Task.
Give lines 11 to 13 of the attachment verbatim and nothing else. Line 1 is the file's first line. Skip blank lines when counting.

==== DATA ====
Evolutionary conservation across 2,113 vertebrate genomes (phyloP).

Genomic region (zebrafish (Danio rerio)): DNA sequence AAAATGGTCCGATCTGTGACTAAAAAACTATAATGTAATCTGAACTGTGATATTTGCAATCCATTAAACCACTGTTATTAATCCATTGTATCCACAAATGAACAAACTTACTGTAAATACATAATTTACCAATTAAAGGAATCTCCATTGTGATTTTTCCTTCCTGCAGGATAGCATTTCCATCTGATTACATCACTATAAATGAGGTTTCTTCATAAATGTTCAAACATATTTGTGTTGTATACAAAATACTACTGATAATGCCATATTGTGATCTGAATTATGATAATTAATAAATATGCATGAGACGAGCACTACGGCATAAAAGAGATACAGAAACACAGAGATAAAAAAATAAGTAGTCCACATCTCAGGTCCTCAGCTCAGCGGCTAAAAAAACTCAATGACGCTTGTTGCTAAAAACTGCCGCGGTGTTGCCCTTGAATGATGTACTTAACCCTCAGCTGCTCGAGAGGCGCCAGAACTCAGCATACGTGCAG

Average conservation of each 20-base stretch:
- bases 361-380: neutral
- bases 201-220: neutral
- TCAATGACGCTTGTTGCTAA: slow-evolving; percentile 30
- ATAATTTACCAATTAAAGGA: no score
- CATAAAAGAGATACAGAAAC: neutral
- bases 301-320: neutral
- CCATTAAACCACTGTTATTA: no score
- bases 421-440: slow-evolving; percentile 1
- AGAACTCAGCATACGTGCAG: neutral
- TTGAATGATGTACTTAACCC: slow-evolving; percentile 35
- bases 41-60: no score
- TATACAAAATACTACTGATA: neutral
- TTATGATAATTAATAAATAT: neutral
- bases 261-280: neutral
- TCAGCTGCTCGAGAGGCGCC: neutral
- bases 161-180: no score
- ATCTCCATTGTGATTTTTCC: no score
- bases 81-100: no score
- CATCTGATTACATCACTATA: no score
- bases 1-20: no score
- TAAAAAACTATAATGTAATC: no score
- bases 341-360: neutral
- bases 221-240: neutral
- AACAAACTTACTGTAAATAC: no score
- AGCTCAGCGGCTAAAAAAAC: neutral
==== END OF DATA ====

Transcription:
- bases 421-440: slow-evolving; percentile 1
- AGAACTCAGCATACGTGCAG: neutral
- TTGAATGATGTACTTAACCC: slow-evolving; percentile 35